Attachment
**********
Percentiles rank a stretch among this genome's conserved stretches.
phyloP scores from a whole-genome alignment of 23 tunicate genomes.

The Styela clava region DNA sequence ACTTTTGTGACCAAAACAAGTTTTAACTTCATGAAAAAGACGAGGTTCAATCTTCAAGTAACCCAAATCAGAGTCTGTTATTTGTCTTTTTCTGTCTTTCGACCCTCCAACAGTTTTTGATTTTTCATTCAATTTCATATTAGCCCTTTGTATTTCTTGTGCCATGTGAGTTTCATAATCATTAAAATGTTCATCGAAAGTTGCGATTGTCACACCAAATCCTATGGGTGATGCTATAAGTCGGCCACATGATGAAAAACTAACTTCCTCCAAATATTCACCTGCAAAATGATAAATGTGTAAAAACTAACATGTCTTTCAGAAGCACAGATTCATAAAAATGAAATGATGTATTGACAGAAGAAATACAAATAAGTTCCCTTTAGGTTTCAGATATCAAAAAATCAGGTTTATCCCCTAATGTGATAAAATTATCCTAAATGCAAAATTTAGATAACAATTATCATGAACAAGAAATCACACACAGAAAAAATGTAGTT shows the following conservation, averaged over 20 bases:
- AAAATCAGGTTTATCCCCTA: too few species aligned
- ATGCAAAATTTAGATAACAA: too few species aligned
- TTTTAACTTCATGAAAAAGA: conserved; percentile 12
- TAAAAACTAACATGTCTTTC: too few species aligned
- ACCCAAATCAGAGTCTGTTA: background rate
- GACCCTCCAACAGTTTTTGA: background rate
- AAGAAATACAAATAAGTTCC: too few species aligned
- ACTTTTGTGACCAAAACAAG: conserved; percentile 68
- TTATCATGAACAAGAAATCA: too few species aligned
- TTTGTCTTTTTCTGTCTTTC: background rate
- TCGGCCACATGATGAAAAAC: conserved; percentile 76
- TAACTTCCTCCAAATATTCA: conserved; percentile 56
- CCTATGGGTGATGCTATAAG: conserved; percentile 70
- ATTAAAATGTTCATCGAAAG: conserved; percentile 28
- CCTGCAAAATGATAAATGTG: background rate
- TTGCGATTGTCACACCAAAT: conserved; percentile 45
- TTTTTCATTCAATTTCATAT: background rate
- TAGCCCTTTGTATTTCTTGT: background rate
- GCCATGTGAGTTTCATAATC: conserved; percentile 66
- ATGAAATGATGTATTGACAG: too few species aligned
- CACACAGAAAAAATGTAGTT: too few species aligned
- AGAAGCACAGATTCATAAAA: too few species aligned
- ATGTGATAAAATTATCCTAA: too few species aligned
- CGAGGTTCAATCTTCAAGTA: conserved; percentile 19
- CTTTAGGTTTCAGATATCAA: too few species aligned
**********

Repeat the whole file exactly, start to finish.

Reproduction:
Percentiles rank a stretch among this genome's conserved stretches.
phyloP scores from a whole-genome alignment of 23 tunicate genomes.

The Styela clava region DNA sequence ACTTTTGTGACCAAAACAAGTTTTAACTTCATGAAAAAGACGAGGTTCAATCTTCAAGTAACCCAAATCAGAGTCTGTTATTTGTCTTTTTCTGTCTTTCGACCCTCCAACAGTTTTTGATTTTTCATTCAATTTCATATTAGCCCTTTGTATTTCTTGTGCCATGTGAGTTTCATAATCATTAAAATGTTCATCGAAAGTTGCGATTGTCACACCAAATCCTATGGGTGATGCTATAAGTCGGCCACATGATGAAAAACTAACTTCCTCCAAATATTCACCTGCAAAATGATAAATGTGTAAAAACTAACATGTCTTTCAGAAGCACAGATTCATAAAAATGAAATGATGTATTGACAGAAGAAATACAAATAAGTTCCCTTTAGGTTTCAGATATCAAAAAATCAGGTTTATCCCCTAATGTGATAAAATTATCCTAAATGCAAAATTTAGATAACAATTATCATGAACAAGAAATCACACACAGAAAAAATGTAGTT shows the following conservation, averaged over 20 bases:
- AAAATCAGGTTTATCCCCTA: too few species aligned
- ATGCAAAATTTAGATAACAA: too few species aligned
- TTTTAACTTCATGAAAAAGA: conserved; percentile 12
- TAAAAACTAACATGTCTTTC: too few species aligned
- ACCCAAATCAGAGTCTGTTA: background rate
- GACCCTCCAACAGTTTTTGA: background rate
- AAGAAATACAAATAAGTTCC: too few species aligned
- ACTTTTGTGACCAAAACAAG: conserved; percentile 68
- TTATCATGAACAAGAAATCA: too few species aligned
- TTTGTCTTTTTCTGTCTTTC: background rate
- TCGGCCACATGATGAAAAAC: conserved; percentile 76
- TAACTTCCTCCAAATATTCA: conserved; percentile 56
- CCTATGGGTGATGCTATAAG: conserved; percentile 70
- ATTAAAATGTTCATCGAAAG: conserved; percentile 28
- CCTGCAAAATGATAAATGTG: background rate
- TTGCGATTGTCACACCAAAT: conserved; percentile 45
- TTTTTCATTCAATTTCATAT: background rate
- TAGCCCTTTGTATTTCTTGT: background rate
- GCCATGTGAGTTTCATAATC: conserved; percentile 66
- ATGAAATGATGTATTGACAG: too few species aligned
- CACACAGAAAAAATGTAGTT: too few species aligned
- AGAAGCACAGATTCATAAAA: too few species aligned
- ATGTGATAAAATTATCCTAA: too few species aligned
- CGAGGTTCAATCTTCAAGTA: conserved; percentile 19
- CTTTAGGTTTCAGATATCAA: too few species aligned